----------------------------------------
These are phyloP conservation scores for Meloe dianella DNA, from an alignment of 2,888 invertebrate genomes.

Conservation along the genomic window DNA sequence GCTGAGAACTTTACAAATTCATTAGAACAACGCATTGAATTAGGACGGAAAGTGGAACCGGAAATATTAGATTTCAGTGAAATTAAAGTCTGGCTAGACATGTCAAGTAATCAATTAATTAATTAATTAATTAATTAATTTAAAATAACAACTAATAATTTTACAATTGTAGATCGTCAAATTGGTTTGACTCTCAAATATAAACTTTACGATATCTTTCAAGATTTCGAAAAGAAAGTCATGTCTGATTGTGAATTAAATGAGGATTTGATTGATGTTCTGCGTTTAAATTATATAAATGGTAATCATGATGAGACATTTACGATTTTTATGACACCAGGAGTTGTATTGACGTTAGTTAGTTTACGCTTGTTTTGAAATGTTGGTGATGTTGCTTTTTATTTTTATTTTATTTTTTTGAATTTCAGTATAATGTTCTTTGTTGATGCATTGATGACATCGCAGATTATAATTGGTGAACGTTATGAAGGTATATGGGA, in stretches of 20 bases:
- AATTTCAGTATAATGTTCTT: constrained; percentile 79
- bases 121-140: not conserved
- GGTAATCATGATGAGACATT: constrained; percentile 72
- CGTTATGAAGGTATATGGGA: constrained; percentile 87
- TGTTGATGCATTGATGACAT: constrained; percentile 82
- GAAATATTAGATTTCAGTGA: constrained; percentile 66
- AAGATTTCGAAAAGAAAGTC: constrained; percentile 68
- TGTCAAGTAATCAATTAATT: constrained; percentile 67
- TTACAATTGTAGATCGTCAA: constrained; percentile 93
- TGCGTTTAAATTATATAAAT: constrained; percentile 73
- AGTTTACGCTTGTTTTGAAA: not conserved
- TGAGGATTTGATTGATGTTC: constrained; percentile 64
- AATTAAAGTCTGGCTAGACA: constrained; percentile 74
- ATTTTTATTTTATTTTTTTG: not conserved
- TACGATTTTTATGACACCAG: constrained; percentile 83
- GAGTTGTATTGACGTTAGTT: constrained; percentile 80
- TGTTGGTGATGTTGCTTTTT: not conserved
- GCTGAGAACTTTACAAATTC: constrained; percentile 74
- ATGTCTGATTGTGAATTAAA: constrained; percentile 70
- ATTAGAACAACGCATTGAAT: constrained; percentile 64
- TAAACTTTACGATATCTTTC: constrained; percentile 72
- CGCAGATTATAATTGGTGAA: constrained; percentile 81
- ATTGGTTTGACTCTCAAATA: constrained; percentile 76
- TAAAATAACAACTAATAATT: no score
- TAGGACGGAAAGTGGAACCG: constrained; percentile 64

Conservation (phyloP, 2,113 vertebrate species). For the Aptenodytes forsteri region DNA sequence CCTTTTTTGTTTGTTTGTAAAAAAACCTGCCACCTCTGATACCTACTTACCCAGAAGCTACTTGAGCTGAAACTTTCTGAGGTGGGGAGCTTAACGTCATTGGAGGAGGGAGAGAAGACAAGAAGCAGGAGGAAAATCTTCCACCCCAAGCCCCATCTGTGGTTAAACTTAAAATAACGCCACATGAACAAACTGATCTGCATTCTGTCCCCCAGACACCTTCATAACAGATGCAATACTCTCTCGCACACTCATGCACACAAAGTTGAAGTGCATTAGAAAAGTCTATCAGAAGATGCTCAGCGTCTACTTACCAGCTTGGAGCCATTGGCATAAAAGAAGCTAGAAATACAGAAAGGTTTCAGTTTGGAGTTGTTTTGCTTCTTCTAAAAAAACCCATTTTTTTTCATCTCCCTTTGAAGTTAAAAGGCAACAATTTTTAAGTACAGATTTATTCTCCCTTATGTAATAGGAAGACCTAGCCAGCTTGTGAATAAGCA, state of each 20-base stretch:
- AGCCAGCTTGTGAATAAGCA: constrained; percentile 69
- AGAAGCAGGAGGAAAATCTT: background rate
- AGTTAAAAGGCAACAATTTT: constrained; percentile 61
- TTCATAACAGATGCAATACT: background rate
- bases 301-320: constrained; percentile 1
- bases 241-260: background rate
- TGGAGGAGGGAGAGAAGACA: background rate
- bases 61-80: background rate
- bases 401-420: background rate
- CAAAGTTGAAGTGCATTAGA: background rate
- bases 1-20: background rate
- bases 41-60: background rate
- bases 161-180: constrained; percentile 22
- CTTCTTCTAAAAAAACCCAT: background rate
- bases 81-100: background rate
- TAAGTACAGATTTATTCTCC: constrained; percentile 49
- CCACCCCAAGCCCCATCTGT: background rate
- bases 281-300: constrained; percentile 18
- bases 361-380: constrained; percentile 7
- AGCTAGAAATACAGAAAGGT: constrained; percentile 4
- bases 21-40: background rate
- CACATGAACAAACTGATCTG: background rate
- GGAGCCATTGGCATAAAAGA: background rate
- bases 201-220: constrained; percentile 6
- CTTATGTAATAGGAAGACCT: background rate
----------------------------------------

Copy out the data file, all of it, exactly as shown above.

These are phyloP conservation scores for Meloe dianella DNA, from an alignment of 2,888 invertebrate genomes.

Conservation along the genomic window DNA sequence GCTGAGAACTTTACAAATTCATTAGAACAACGCATTGAATTAGGACGGAAAGTGGAACCGGAAATATTAGATTTCAGTGAAATTAAAGTCTGGCTAGACATGTCAAGTAATCAATTAATTAATTAATTAATTAATTAATTTAAAATAACAACTAATAATTTTACAATTGTAGATCGTCAAATTGGTTTGACTCTCAAATATAAACTTTACGATATCTTTCAAGATTTCGAAAAGAAAGTCATGTCTGATTGTGAATTAAATGAGGATTTGATTGATGTTCTGCGTTTAAATTATATAAATGGTAATCATGATGAGACATTTACGATTTTTATGACACCAGGAGTTGTATTGACGTTAGTTAGTTTACGCTTGTTTTGAAATGTTGGTGATGTTGCTTTTTATTTTTATTTTATTTTTTTGAATTTCAGTATAATGTTCTTTGTTGATGCATTGATGACATCGCAGATTATAATTGGTGAACGTTATGAAGGTATATGGGA, in stretches of 20 bases:
- AATTTCAGTATAATGTTCTT: constrained; percentile 79
- bases 121-140: not conserved
- GGTAATCATGATGAGACATT: constrained; percentile 72
- CGTTATGAAGGTATATGGGA: constrained; percentile 87
- TGTTGATGCATTGATGACAT: constrained; percentile 82
- GAAATATTAGATTTCAGTGA: constrained; percentile 66
- AAGATTTCGAAAAGAAAGTC: constrained; percentile 68
- TGTCAAGTAATCAATTAATT: constrained; percentile 67
- TTACAATTGTAGATCGTCAA: constrained; percentile 93
- TGCGTTTAAATTATATAAAT: constrained; percentile 73
- AGTTTACGCTTGTTTTGAAA: not conserved
- TGAGGATTTGATTGATGTTC: constrained; percentile 64
- AATTAAAGTCTGGCTAGACA: constrained; percentile 74
- ATTTTTATTTTATTTTTTTG: not conserved
- TACGATTTTTATGACACCAG: constrained; percentile 83
- GAGTTGTATTGACGTTAGTT: constrained; percentile 80
- TGTTGGTGATGTTGCTTTTT: not conserved
- GCTGAGAACTTTACAAATTC: constrained; percentile 74
- ATGTCTGATTGTGAATTAAA: constrained; percentile 70
- ATTAGAACAACGCATTGAAT: constrained; percentile 64
- TAAACTTTACGATATCTTTC: constrained; percentile 72
- CGCAGATTATAATTGGTGAA: constrained; percentile 81
- ATTGGTTTGACTCTCAAATA: constrained; percentile 76
- TAAAATAACAACTAATAATT: no score
- TAGGACGGAAAGTGGAACCG: constrained; percentile 64

Conservation (phyloP, 2,113 vertebrate species). For the Aptenodytes forsteri region DNA sequence CCTTTTTTGTTTGTTTGTAAAAAAACCTGCCACCTCTGATACCTACTTACCCAGAAGCTACTTGAGCTGAAACTTTCTGAGGTGGGGAGCTTAACGTCATTGGAGGAGGGAGAGAAGACAAGAAGCAGGAGGAAAATCTTCCACCCCAAGCCCCATCTGTGGTTAAACTTAAAATAACGCCACATGAACAAACTGATCTGCATTCTGTCCCCCAGACACCTTCATAACAGATGCAATACTCTCTCGCACACTCATGCACACAAAGTTGAAGTGCATTAGAAAAGTCTATCAGAAGATGCTCAGCGTCTACTTACCAGCTTGGAGCCATTGGCATAAAAGAAGCTAGAAATACAGAAAGGTTTCAGTTTGGAGTTGTTTTGCTTCTTCTAAAAAAACCCATTTTTTTTCATCTCCCTTTGAAGTTAAAAGGCAACAATTTTTAAGTACAGATTTATTCTCCCTTATGTAATAGGAAGACCTAGCCAGCTTGTGAATAAGCA, state of each 20-base stretch:
- AGCCAGCTTGTGAATAAGCA: constrained; percentile 69
- AGAAGCAGGAGGAAAATCTT: background rate
- AGTTAAAAGGCAACAATTTT: constrained; percentile 61
- TTCATAACAGATGCAATACT: background rate
- bases 301-320: constrained; percentile 1
- bases 241-260: background rate
- TGGAGGAGGGAGAGAAGACA: background rate
- bases 61-80: background rate
- bases 401-420: background rate
- CAAAGTTGAAGTGCATTAGA: background rate
- bases 1-20: background rate
- bases 41-60: background rate
- bases 161-180: constrained; percentile 22
- CTTCTTCTAAAAAAACCCAT: background rate
- bases 81-100: background rate
- TAAGTACAGATTTATTCTCC: constrained; percentile 49
- CCACCCCAAGCCCCATCTGT: background rate
- bases 281-300: constrained; percentile 18
- bases 361-380: constrained; percentile 7
- AGCTAGAAATACAGAAAGGT: constrained; percentile 4
- bases 21-40: background rate
- CACATGAACAAACTGATCTG: background rate
- GGAGCCATTGGCATAAAAGA: background rate
- bases 201-220: constrained; percentile 6
- CTTATGTAATAGGAAGACCT: background rate